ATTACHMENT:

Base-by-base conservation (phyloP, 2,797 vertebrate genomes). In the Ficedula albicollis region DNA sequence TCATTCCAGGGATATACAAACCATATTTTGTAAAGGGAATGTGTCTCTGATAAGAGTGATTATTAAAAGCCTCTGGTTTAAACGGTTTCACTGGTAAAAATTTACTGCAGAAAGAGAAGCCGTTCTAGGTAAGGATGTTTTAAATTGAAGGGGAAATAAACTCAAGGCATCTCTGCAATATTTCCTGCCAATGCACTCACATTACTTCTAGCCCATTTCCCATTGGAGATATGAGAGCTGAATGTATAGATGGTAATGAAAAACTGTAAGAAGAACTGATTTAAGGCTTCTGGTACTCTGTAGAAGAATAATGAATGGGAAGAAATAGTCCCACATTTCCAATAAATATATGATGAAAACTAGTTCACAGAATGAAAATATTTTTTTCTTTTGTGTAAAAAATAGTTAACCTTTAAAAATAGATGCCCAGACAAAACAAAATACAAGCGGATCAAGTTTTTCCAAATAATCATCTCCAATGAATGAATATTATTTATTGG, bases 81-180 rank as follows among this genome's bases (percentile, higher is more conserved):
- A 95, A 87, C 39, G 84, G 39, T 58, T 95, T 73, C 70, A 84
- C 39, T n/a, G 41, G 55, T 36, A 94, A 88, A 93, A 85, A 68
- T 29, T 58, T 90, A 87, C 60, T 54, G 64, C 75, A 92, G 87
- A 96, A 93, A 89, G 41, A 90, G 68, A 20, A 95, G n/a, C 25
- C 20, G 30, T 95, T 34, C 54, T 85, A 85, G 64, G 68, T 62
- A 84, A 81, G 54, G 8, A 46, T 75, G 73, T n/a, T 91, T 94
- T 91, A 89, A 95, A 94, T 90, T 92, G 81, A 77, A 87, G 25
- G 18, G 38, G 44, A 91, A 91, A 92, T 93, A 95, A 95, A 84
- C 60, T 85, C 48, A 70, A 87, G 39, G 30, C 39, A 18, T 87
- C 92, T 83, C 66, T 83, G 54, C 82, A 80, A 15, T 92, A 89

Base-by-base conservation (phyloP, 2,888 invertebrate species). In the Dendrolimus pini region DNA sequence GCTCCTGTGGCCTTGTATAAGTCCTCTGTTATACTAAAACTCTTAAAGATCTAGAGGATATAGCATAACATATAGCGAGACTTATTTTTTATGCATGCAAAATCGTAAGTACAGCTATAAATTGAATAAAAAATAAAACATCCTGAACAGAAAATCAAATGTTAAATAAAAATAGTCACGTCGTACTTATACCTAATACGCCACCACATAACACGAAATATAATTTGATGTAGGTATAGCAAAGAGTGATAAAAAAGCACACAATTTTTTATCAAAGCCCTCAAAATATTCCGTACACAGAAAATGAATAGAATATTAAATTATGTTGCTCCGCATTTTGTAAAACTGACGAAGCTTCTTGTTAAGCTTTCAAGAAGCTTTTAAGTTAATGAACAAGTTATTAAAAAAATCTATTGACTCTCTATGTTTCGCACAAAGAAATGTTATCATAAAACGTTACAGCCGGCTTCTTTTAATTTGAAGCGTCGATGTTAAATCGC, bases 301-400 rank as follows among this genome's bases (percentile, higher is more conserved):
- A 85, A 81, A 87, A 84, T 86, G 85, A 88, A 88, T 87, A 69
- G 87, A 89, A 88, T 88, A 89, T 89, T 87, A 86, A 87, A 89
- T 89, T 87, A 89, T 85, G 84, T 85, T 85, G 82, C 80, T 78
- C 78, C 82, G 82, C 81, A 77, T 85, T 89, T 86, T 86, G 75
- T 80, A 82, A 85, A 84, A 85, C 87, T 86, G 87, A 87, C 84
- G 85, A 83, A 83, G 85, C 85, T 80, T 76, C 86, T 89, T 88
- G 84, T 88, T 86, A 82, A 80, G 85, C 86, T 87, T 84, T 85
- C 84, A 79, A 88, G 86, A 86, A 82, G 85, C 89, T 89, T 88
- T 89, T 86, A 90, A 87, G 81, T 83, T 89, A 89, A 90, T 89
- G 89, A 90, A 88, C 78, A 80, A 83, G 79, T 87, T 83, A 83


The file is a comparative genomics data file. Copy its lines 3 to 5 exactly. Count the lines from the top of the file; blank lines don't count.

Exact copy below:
- C 39, T n/a, G 41, G 55, T 36, A 94, A 88, A 93, A 85, A 68
- T 29, T 58, T 90, A 87, C 60, T 54, G 64, C 75, A 92, G 87
- A 96, A 93, A 89, G 41, A 90, G 68, A 20, A 95, G n/a, C 25